Stock Market Index Names – Why Not Use the ‘Normal’ Name?

First things first, for the plural of ‘index’ we tend to write ‘indices’ because we’re based in the UK. The American version is ‘indexes’.

The table below covers the typical names that you’ll see on the spread betting and CFD platforms.

E.g. the FTSE 100 is normally called the UK 100, the Dow Jones is often called the Wall Street or US 30.

Why? It’s all to do with intellectual properly (IP) rights.

For a spread betting company to use a FTSE 100 price feed that is one thing and one nasty cost. Actually using the “FTSE” itself name comes with a very hefty IP price tag.

Editor’s note. IG are the only firm with deep enough pockets to actually pay for the IP rights to say “FTSE 100” on their platform, almost everyone else says “UK 100”.


Why Trade a Stock Market Index?

Indices allow spread bettors to trade on the performance of either a group of shares, or entire stock markets.

Indices are sometimes seen as less risky than investing in individual stocks due to lower levels of volatility with a whole index.

You can sometimes get both “daily rolling bets” and “futures” on indices. Daily rolling bets, aka ‘Daily Funded Bets’ aka ‘DFBs’ are far more popular because of the tighter spreads.

View of 'The City'
What a Lovely View of ‘The City’


How to Spread Bet on a Stock Index

Let’s say you want to spread bet on the FTSE 100 and see a quote of 6370.0 – 6371.0.

This means:
  • arrow_forwardThe Sell price is 6370.0
  • arrow_forwardThe Buy price is 6371.0
I.e. you could bet on the FTSE 100 to go higher than 6371.0 or to go lower than 6370.0.

With financial spread betting, you trade on every unit the market rises or falls.

For the FTSE 100 market a unit is conveniently 1 point of the index’s price movement.

In this case let’s assume you want to bet £3 for every point the FTSE 100 goes up or down.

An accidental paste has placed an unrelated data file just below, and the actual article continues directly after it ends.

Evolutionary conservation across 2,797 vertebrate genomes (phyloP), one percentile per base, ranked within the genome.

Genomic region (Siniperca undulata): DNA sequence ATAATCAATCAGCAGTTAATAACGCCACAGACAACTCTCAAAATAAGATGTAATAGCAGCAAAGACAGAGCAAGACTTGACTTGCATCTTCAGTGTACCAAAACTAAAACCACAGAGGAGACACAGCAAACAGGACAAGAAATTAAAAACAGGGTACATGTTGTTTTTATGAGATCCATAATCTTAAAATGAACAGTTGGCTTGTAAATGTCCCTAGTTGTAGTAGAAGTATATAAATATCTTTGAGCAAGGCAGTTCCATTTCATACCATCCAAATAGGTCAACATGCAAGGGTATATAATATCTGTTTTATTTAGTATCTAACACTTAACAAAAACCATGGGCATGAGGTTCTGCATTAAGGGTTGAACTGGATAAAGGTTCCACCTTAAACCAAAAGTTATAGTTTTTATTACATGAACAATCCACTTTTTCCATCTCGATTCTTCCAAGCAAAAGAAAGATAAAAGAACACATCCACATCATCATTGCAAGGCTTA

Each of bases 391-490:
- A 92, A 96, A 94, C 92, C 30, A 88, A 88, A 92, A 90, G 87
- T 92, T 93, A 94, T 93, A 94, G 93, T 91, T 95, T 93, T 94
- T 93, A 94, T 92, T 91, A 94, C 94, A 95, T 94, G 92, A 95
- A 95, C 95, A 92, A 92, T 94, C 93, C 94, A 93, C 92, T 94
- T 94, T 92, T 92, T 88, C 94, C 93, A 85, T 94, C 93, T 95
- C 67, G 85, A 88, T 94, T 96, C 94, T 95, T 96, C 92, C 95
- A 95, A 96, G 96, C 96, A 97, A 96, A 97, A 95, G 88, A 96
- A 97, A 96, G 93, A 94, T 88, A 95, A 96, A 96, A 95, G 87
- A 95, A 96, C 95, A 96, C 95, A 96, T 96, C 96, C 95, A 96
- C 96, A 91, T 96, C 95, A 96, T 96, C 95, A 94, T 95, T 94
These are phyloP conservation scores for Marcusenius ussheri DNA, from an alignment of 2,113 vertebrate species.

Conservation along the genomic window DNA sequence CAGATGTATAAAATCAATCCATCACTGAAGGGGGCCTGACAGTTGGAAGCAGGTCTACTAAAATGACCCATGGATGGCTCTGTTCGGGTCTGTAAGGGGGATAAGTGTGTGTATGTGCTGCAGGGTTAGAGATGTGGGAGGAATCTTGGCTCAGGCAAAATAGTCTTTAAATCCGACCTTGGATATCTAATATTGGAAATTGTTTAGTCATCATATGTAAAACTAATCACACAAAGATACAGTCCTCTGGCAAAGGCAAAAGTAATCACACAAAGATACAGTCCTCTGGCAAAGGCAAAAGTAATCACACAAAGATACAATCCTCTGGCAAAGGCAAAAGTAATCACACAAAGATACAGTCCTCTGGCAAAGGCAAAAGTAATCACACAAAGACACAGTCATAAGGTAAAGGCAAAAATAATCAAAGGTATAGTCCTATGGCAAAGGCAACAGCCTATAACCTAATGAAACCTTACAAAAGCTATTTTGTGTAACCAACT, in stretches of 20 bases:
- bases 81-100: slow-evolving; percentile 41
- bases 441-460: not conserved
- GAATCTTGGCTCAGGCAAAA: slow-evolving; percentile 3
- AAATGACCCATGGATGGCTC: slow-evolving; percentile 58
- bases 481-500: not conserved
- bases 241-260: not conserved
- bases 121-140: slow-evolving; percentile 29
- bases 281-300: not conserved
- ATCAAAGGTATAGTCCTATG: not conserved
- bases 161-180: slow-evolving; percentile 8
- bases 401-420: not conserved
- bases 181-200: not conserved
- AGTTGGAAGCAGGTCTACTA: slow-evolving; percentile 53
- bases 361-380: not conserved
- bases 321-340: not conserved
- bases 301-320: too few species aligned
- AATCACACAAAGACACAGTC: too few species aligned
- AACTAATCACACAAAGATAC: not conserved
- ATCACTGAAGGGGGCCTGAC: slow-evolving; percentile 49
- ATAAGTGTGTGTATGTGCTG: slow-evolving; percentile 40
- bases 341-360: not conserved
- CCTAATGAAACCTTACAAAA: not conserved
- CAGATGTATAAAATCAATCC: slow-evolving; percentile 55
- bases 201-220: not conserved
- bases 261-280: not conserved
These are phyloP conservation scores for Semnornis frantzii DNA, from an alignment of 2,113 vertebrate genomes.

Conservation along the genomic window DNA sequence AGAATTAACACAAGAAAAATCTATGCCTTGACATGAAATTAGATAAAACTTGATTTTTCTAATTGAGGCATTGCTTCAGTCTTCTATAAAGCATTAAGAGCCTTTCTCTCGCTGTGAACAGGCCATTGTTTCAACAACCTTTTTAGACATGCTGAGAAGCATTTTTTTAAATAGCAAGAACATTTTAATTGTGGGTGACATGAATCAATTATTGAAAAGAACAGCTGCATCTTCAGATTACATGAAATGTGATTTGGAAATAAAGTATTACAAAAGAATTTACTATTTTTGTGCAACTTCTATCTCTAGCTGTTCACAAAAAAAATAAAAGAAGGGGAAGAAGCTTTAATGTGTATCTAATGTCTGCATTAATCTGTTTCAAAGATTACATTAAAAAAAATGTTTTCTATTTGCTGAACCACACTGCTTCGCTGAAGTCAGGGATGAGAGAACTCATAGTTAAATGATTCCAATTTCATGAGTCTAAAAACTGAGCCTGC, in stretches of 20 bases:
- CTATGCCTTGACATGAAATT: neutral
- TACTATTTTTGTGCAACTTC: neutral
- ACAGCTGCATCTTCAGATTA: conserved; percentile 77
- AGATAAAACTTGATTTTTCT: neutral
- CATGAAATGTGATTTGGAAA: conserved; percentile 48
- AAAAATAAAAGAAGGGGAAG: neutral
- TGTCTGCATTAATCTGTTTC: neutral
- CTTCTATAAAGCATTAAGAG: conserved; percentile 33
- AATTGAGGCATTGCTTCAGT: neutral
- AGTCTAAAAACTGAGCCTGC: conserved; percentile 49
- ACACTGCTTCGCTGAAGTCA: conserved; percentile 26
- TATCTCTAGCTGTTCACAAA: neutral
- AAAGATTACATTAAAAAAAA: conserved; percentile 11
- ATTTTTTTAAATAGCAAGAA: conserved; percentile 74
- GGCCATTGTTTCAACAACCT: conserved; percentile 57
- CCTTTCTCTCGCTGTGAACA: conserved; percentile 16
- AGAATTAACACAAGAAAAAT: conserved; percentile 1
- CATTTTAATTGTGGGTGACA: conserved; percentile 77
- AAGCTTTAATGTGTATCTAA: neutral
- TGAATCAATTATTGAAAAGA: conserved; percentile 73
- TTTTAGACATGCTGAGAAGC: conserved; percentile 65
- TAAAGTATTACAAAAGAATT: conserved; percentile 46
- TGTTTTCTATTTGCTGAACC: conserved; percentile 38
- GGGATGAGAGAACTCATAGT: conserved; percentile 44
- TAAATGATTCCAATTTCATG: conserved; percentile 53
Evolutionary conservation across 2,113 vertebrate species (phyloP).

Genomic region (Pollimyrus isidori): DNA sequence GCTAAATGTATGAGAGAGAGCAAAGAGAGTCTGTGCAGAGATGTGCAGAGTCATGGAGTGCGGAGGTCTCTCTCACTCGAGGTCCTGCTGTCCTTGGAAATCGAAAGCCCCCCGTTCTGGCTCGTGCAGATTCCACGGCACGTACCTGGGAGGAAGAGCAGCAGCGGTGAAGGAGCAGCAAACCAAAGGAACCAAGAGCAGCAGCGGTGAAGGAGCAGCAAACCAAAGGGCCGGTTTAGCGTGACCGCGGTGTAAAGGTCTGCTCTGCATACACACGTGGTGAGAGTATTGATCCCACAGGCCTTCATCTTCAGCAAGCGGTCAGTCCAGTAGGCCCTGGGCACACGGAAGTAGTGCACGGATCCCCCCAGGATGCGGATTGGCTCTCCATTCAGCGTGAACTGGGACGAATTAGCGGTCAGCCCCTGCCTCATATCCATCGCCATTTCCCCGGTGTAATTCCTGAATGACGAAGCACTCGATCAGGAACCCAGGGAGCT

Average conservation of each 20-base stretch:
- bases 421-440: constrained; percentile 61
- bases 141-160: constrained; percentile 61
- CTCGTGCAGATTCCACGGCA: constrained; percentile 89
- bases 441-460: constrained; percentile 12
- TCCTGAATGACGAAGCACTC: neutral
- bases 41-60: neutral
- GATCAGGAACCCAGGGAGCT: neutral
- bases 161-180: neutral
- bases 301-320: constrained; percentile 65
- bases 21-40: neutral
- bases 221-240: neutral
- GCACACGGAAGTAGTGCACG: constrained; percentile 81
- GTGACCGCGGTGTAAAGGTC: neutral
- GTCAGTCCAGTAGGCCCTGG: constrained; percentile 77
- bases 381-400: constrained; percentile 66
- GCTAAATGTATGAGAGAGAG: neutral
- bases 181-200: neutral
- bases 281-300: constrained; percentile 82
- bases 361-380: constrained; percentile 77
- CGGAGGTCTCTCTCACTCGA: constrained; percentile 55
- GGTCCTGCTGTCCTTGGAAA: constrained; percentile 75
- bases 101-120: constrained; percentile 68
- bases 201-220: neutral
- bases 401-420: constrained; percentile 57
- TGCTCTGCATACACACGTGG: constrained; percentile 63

Spread Betting on the Stock Market Index to Rise

If you go long of the FTSE 100 at 6371, and the index moves up to new level of 6414 – 6415, then you could close your trade at 6414. If so your P&L is calculated as follows:

P&L = (Closing price of the market – Opening price of the market) x stake per point
P&L = (6414.0 – 6371.0) x £3 per point stake
P&L = 43 points x £3 per point
P&L = £129.00 profit

That would be nice. But it’s not always that easy. Markets can, and will, also fall.

If the market were to drop down to, let’s say, 6333.4 – 6334.4, you might want to close your bet to restrict any further losses.

On most platforms you would just click the ‘Close’ button. That would close your buy trade at 6333.4 (i.e. the sell price).

Therefore, with the same £3 per point stake:

P&L = (Closing price of the market – Opening price of the market) x stake per point
P&L = (6333.4 – 6371.0) x £3 per point stake
P&L = -37.6 points x £3 per point
P&L = -£112.80 loss. Oops.

Spread Betting on a Stock Market Index to Fall

Don’t forget that one of the advantages of spread betting and CFD trading is that you can speculate on markets to fall.

Looking at the same example, i.e. with the market at 6370.0 – 6371.0, let’s say you want to sell (aka ‘short’) the market for the same £3 per point stake.

Let’s also say that UK stock market does indeed fall and drop to 6319.6 – 6320.6.

If that happened you might choose to close your trade for a profit, i.e. close your trade at 6320.6. If so your P&L is calculated as follows:

P&L = (Opening price of the market – Closing price of the market) x stake per point
P&L = (6370.0 – 6320.6) x £3 per point stake
P&L = 49.4 points x £3 per point
P&L = £148.20 profit

Of course, the markets do rise. Let’s say the market had gone against your trade and moved up to, for example, 6412.2 – 6413.2.

If so, you might want to close your trade in order to limit your losses. Again, you’d just hit the ‘Close’ button on your platform or app.

This would leave your nursing a loss of £129.60.

P&L = (Opening price of the market – Closing price of the market) x stake per point
P&L = (6370.0 – 6413.2) x £3 per point stake
P&L = -43.2 points x £3 per point
P&L = -£129.60 loss

FTSE 100 rolling daily prices as of 30 June 2016.